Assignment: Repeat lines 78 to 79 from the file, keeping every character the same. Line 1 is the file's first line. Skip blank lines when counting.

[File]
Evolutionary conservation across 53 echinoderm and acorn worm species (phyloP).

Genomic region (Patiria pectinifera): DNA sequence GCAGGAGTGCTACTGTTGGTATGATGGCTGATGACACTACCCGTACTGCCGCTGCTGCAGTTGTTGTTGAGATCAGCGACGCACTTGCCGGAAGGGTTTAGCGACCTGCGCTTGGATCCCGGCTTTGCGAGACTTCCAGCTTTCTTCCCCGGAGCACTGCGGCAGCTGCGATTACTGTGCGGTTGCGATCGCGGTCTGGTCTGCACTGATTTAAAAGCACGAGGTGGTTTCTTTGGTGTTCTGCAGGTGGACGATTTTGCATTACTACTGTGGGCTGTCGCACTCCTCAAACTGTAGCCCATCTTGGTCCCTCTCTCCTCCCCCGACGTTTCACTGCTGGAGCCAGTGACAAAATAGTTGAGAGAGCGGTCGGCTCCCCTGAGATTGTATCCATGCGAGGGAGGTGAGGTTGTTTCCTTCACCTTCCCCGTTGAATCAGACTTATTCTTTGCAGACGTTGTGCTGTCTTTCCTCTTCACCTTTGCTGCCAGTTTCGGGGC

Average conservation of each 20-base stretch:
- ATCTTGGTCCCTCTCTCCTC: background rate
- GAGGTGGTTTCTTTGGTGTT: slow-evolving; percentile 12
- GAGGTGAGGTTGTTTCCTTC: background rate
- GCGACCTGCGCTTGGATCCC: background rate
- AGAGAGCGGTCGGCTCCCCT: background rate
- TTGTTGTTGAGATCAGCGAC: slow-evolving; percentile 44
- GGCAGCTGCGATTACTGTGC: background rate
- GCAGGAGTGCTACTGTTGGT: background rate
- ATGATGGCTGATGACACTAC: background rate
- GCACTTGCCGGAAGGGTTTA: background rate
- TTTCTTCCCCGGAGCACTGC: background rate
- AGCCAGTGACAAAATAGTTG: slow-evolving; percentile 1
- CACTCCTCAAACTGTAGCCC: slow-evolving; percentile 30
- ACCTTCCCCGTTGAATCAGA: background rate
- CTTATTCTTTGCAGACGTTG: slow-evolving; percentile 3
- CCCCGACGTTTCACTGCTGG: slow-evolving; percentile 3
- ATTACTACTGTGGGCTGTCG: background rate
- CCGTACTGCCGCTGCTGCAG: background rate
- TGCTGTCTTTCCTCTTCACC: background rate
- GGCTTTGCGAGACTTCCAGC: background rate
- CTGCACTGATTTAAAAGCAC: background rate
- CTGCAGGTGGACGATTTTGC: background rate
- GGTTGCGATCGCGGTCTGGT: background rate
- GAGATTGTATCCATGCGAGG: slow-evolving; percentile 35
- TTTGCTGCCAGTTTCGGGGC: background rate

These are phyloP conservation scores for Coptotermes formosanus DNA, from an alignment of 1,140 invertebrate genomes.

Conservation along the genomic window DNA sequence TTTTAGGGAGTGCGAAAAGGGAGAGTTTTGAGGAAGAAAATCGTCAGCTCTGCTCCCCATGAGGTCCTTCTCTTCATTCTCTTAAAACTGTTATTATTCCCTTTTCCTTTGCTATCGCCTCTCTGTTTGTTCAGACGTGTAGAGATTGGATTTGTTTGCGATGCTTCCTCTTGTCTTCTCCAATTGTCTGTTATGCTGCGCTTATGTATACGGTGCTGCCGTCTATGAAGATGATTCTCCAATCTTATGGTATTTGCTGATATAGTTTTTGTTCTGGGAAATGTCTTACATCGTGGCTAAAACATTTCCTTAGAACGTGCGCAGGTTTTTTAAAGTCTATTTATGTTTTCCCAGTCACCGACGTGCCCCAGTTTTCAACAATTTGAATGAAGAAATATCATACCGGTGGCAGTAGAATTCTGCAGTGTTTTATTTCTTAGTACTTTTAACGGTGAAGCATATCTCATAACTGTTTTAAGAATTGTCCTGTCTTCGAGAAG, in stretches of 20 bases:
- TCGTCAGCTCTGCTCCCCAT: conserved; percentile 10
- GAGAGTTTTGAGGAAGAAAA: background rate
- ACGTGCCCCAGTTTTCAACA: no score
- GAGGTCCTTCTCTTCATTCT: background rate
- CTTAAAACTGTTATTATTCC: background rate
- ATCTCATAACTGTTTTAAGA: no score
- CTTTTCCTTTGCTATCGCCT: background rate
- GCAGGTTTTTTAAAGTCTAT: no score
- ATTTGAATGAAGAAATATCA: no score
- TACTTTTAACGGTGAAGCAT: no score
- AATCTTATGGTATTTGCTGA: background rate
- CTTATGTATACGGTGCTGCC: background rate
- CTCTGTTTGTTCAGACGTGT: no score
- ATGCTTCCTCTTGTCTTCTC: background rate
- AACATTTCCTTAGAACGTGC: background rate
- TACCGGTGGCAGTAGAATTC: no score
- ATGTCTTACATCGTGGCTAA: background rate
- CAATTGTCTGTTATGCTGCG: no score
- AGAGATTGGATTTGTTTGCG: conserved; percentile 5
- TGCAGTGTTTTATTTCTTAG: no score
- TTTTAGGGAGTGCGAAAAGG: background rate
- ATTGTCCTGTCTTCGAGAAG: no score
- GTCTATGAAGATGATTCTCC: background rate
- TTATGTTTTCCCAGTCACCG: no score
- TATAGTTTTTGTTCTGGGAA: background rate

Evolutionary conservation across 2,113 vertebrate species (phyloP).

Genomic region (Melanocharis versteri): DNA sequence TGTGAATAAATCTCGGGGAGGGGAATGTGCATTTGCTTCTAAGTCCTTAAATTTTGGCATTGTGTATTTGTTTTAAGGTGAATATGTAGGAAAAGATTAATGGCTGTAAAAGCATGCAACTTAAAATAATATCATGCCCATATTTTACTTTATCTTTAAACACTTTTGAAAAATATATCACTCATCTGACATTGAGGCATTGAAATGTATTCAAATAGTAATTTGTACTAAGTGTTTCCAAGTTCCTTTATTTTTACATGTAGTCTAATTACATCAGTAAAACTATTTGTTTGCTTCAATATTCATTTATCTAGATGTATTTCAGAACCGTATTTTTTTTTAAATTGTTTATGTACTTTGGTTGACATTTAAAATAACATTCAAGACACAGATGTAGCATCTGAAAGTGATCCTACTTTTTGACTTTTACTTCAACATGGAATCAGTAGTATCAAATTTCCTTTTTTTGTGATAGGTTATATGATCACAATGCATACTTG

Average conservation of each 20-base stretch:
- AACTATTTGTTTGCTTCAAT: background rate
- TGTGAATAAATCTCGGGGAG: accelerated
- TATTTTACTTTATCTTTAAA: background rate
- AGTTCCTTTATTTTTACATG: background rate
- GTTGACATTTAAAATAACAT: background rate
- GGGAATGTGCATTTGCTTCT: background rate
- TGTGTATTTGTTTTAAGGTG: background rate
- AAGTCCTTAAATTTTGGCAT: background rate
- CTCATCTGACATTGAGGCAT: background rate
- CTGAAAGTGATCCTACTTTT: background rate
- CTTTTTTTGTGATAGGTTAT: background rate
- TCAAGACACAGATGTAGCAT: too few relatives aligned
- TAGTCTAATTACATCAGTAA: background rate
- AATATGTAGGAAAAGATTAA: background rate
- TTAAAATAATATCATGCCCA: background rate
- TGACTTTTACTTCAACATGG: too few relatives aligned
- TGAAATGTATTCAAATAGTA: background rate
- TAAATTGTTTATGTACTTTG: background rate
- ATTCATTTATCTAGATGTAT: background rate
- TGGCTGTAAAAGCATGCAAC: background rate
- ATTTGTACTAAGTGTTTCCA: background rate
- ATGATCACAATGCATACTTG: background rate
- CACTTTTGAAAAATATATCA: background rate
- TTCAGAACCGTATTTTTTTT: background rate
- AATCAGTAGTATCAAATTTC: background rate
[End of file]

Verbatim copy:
- TGGCTGTAAAAGCATGCAAC: background rate
- ATTTGTACTAAGTGTTTCCA: background rate